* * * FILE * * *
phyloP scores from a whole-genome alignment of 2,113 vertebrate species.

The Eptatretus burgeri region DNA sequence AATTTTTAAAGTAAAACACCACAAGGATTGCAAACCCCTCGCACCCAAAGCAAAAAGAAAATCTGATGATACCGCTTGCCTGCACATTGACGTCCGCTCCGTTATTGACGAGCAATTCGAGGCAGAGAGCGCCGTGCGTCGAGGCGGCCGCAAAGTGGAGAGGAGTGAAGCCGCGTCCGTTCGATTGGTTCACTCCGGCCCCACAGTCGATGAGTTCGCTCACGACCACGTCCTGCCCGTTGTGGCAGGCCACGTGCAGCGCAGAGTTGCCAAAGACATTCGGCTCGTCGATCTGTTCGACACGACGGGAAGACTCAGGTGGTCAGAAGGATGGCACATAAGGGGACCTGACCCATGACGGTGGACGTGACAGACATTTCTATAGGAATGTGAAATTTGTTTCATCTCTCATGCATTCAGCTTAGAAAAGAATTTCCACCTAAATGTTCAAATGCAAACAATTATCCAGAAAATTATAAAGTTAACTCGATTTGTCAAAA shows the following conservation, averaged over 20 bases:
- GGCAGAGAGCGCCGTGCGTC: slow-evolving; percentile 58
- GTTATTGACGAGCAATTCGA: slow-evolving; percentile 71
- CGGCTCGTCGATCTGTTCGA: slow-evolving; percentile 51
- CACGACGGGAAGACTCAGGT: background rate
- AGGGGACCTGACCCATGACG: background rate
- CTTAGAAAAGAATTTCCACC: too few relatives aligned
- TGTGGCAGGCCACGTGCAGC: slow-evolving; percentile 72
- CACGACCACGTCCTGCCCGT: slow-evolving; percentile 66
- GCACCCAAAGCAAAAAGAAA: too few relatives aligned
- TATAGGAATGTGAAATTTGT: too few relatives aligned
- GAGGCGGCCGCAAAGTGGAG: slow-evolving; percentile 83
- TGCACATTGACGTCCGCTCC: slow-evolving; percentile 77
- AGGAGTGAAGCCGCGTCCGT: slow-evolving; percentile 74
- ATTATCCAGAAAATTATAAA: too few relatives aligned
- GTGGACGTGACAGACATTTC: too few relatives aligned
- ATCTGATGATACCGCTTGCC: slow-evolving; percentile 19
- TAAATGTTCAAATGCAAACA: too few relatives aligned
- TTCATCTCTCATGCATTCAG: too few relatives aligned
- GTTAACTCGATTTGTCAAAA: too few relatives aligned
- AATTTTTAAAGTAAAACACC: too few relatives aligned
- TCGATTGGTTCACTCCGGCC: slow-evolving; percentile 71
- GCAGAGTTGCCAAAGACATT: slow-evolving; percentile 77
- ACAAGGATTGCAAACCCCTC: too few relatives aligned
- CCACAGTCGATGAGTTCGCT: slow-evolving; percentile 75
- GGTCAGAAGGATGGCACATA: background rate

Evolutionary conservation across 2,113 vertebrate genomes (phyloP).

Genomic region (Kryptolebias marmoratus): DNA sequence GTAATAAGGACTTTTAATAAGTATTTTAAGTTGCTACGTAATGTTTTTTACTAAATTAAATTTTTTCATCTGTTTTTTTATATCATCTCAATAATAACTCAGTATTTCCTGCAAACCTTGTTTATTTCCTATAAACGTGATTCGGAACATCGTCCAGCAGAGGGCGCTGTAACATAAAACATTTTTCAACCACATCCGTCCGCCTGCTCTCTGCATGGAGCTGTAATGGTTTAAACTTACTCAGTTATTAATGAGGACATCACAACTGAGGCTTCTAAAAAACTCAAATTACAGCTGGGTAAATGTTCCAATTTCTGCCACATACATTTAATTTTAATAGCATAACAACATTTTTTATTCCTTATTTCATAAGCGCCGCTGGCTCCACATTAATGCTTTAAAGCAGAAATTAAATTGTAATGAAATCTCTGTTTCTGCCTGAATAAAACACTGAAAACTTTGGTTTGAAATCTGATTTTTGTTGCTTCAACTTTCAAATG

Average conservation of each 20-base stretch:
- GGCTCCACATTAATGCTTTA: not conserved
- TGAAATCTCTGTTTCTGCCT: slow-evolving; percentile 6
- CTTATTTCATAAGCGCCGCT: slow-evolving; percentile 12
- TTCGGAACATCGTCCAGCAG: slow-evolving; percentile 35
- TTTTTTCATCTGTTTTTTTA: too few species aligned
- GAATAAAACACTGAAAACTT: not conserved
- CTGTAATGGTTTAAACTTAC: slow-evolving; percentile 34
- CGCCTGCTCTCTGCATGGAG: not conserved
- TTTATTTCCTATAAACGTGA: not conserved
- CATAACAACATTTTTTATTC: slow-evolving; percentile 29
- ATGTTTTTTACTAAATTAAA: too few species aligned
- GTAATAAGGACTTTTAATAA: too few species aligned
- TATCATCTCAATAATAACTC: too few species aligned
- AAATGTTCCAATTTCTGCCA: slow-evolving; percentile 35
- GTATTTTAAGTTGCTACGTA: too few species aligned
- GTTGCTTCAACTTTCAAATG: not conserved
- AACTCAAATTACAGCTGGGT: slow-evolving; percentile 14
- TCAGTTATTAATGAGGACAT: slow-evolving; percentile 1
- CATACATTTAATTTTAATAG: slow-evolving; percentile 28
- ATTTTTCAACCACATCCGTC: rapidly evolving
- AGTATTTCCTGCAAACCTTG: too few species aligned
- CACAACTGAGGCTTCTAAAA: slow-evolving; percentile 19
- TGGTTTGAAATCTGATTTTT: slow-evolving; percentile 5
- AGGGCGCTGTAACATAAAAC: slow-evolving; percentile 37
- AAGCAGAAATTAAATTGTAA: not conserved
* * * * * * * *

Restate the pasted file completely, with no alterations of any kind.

phyloP scores from a whole-genome alignment of 2,113 vertebrate species.

The Eptatretus burgeri region DNA sequence AATTTTTAAAGTAAAACACCACAAGGATTGCAAACCCCTCGCACCCAAAGCAAAAAGAAAATCTGATGATACCGCTTGCCTGCACATTGACGTCCGCTCCGTTATTGACGAGCAATTCGAGGCAGAGAGCGCCGTGCGTCGAGGCGGCCGCAAAGTGGAGAGGAGTGAAGCCGCGTCCGTTCGATTGGTTCACTCCGGCCCCACAGTCGATGAGTTCGCTCACGACCACGTCCTGCCCGTTGTGGCAGGCCACGTGCAGCGCAGAGTTGCCAAAGACATTCGGCTCGTCGATCTGTTCGACACGACGGGAAGACTCAGGTGGTCAGAAGGATGGCACATAAGGGGACCTGACCCATGACGGTGGACGTGACAGACATTTCTATAGGAATGTGAAATTTGTTTCATCTCTCATGCATTCAGCTTAGAAAAGAATTTCCACCTAAATGTTCAAATGCAAACAATTATCCAGAAAATTATAAAGTTAACTCGATTTGTCAAAA shows the following conservation, averaged over 20 bases:
- GGCAGAGAGCGCCGTGCGTC: slow-evolving; percentile 58
- GTTATTGACGAGCAATTCGA: slow-evolving; percentile 71
- CGGCTCGTCGATCTGTTCGA: slow-evolving; percentile 51
- CACGACGGGAAGACTCAGGT: background rate
- AGGGGACCTGACCCATGACG: background rate
- CTTAGAAAAGAATTTCCACC: too few relatives aligned
- TGTGGCAGGCCACGTGCAGC: slow-evolving; percentile 72
- CACGACCACGTCCTGCCCGT: slow-evolving; percentile 66
- GCACCCAAAGCAAAAAGAAA: too few relatives aligned
- TATAGGAATGTGAAATTTGT: too few relatives aligned
- GAGGCGGCCGCAAAGTGGAG: slow-evolving; percentile 83
- TGCACATTGACGTCCGCTCC: slow-evolving; percentile 77
- AGGAGTGAAGCCGCGTCCGT: slow-evolving; percentile 74
- ATTATCCAGAAAATTATAAA: too few relatives aligned
- GTGGACGTGACAGACATTTC: too few relatives aligned
- ATCTGATGATACCGCTTGCC: slow-evolving; percentile 19
- TAAATGTTCAAATGCAAACA: too few relatives aligned
- TTCATCTCTCATGCATTCAG: too few relatives aligned
- GTTAACTCGATTTGTCAAAA: too few relatives aligned
- AATTTTTAAAGTAAAACACC: too few relatives aligned
- TCGATTGGTTCACTCCGGCC: slow-evolving; percentile 71
- GCAGAGTTGCCAAAGACATT: slow-evolving; percentile 77
- ACAAGGATTGCAAACCCCTC: too few relatives aligned
- CCACAGTCGATGAGTTCGCT: slow-evolving; percentile 75
- GGTCAGAAGGATGGCACATA: background rate

Evolutionary conservation across 2,113 vertebrate genomes (phyloP).

Genomic region (Kryptolebias marmoratus): DNA sequence GTAATAAGGACTTTTAATAAGTATTTTAAGTTGCTACGTAATGTTTTTTACTAAATTAAATTTTTTCATCTGTTTTTTTATATCATCTCAATAATAACTCAGTATTTCCTGCAAACCTTGTTTATTTCCTATAAACGTGATTCGGAACATCGTCCAGCAGAGGGCGCTGTAACATAAAACATTTTTCAACCACATCCGTCCGCCTGCTCTCTGCATGGAGCTGTAATGGTTTAAACTTACTCAGTTATTAATGAGGACATCACAACTGAGGCTTCTAAAAAACTCAAATTACAGCTGGGTAAATGTTCCAATTTCTGCCACATACATTTAATTTTAATAGCATAACAACATTTTTTATTCCTTATTTCATAAGCGCCGCTGGCTCCACATTAATGCTTTAAAGCAGAAATTAAATTGTAATGAAATCTCTGTTTCTGCCTGAATAAAACACTGAAAACTTTGGTTTGAAATCTGATTTTTGTTGCTTCAACTTTCAAATG

Average conservation of each 20-base stretch:
- GGCTCCACATTAATGCTTTA: not conserved
- TGAAATCTCTGTTTCTGCCT: slow-evolving; percentile 6
- CTTATTTCATAAGCGCCGCT: slow-evolving; percentile 12
- TTCGGAACATCGTCCAGCAG: slow-evolving; percentile 35
- TTTTTTCATCTGTTTTTTTA: too few species aligned
- GAATAAAACACTGAAAACTT: not conserved
- CTGTAATGGTTTAAACTTAC: slow-evolving; percentile 34
- CGCCTGCTCTCTGCATGGAG: not conserved
- TTTATTTCCTATAAACGTGA: not conserved
- CATAACAACATTTTTTATTC: slow-evolving; percentile 29
- ATGTTTTTTACTAAATTAAA: too few species aligned
- GTAATAAGGACTTTTAATAA: too few species aligned
- TATCATCTCAATAATAACTC: too few species aligned
- AAATGTTCCAATTTCTGCCA: slow-evolving; percentile 35
- GTATTTTAAGTTGCTACGTA: too few species aligned
- GTTGCTTCAACTTTCAAATG: not conserved
- AACTCAAATTACAGCTGGGT: slow-evolving; percentile 14
- TCAGTTATTAATGAGGACAT: slow-evolving; percentile 1
- CATACATTTAATTTTAATAG: slow-evolving; percentile 28
- ATTTTTCAACCACATCCGTC: rapidly evolving
- AGTATTTCCTGCAAACCTTG: too few species aligned
- CACAACTGAGGCTTCTAAAA: slow-evolving; percentile 19
- TGGTTTGAAATCTGATTTTT: slow-evolving; percentile 5
- AGGGCGCTGTAACATAAAAC: slow-evolving; percentile 37
- AAGCAGAAATTAAATTGTAA: not conserved